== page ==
First, let’s get the jargon and definitions out of the way.
PERSONA: A customer persona (also known as a buyer persona) is a semi-fictional archetype that represents the key traits of stakeholder segments. Personas are based on the data you’ve collected from user research and web analytics. Personas provide insight into what your customers are thinking and doing as they weigh potential options that address the “problem” they want to solve.
CUSTOMER JOURNEY MAP: A customer journey map is a visual representation of the process a customer (member, prospect, attendee, content consumer, public, or press) goes through to achieve a goal with your association. With the help of a customer journey map, you can get a sense of your customers’ motivations — their needs and pain points.
Why should you know this?
Customer personas and journey maps can provide tremendous value and insight to your association. They can help you:
- Develop a deeper understanding of stakeholder needs and how to solve for them
- Guide future product and program development by guiding innovation that help customers achieve their desired outcomes
- Prioritize which projects, campaigns, and initiatives to invest time and resources in
- Create alignment across the organization and rally other teams around a customer-centric vision
- Address areas of customer dissatisfaction and improve customer ratings
Step 1: Building Personas
Personas don’t have to be created for every type of possible customer you may have. One good way to prioritize them is aligning them with your business objectives. If your membership, certification and annual meeting are the largest generators of revenue in your organization start there. Companies can spend months and thousands of dollars on persona creation but I believe a little time and a lot of empathy can go a long way. And choose a persona profile template that is simple and gets to the heart of your customer needs.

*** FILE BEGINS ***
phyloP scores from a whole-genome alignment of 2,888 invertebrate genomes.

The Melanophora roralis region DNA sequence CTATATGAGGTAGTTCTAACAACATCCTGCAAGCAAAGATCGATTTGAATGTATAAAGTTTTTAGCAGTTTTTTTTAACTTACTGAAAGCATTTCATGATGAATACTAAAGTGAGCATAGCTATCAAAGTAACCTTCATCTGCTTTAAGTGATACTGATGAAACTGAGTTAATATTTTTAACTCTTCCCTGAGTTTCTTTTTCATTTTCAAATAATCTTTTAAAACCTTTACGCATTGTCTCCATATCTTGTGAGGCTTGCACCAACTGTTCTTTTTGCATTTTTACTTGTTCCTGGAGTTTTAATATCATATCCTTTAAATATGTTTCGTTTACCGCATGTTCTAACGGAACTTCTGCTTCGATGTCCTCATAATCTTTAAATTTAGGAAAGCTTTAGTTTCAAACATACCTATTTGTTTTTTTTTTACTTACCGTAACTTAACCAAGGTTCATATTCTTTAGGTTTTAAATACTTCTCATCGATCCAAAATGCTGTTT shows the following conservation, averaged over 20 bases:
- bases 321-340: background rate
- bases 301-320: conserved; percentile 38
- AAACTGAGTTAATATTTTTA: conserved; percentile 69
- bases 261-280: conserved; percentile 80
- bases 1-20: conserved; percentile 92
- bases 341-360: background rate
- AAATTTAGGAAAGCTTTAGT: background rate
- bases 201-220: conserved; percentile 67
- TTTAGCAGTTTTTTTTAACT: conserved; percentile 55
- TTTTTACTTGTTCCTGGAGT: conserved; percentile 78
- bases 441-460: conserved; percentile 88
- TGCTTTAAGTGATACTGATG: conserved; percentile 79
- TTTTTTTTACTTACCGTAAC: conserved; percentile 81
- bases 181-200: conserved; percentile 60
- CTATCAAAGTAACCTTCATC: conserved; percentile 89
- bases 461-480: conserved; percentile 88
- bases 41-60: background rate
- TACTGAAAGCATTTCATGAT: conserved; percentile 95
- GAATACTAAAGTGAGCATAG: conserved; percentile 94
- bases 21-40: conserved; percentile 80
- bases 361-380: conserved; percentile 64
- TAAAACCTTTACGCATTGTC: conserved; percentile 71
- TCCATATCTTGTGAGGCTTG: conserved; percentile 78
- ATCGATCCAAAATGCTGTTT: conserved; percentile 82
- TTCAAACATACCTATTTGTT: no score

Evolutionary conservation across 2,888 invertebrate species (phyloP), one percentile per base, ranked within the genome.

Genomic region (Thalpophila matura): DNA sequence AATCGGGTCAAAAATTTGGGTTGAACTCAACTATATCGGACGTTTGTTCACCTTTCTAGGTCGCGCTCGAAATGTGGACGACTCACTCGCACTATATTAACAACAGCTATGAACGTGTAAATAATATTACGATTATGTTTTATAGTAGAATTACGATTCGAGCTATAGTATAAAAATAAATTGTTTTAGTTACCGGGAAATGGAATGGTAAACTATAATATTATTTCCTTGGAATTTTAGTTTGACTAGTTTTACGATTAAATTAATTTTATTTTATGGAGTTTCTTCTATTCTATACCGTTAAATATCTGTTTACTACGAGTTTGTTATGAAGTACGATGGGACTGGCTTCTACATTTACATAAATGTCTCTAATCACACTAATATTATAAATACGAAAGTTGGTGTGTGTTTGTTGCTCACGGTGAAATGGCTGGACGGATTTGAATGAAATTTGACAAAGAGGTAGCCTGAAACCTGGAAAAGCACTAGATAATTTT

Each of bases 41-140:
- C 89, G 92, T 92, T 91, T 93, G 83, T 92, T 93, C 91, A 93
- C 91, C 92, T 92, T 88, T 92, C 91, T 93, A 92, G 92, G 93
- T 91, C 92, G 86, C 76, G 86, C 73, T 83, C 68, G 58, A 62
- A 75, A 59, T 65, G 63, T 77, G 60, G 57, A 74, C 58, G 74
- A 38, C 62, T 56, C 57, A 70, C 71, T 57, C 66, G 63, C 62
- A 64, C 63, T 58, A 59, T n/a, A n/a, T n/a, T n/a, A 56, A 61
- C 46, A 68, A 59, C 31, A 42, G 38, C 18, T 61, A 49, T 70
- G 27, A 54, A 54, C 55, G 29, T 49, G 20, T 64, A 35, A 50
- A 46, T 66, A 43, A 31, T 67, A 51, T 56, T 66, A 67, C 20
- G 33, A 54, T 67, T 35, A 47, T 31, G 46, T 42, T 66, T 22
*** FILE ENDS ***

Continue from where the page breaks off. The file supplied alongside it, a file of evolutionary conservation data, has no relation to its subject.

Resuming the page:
TIP: Xtensio.com has my favorite Persona template. If you visit their site you’ll see a lot of template tools for marketers as well.
Step 2: Touchpoint Identification
In any Customer Journey, touchpoints or interactions with your association need to be identified. For an association, the journey and touchpoints could look like this:
Step 3: The Final Touches
As with Personas, there are many ways to attack the actual mapping process. Conceptboard.com had a pretty good (and free) template for a standard journey that you may find useful. Each stage of the journey is mapped across the top with areas for goals, actions, touchpoints and channels, thoughts, experience, pain points, and room for improvements along the bottom. Using your Personas and Touchpoints data your map will tell the entire story from each Persona’s point of view.
TIP: Drew Davis is a speaker I’ve heard several times and I strongly recommend you view his Customer Journey Mapping Parts 1 and 2 videos on YouTube. They really walk through the empathy aspect of your journey and he comes at the stages in a very unique, entertaining way.
There are companies that can help associations through this process, Bostrom being one of them, and we’d love to get your feedback on your process, pain points, and persona building any time!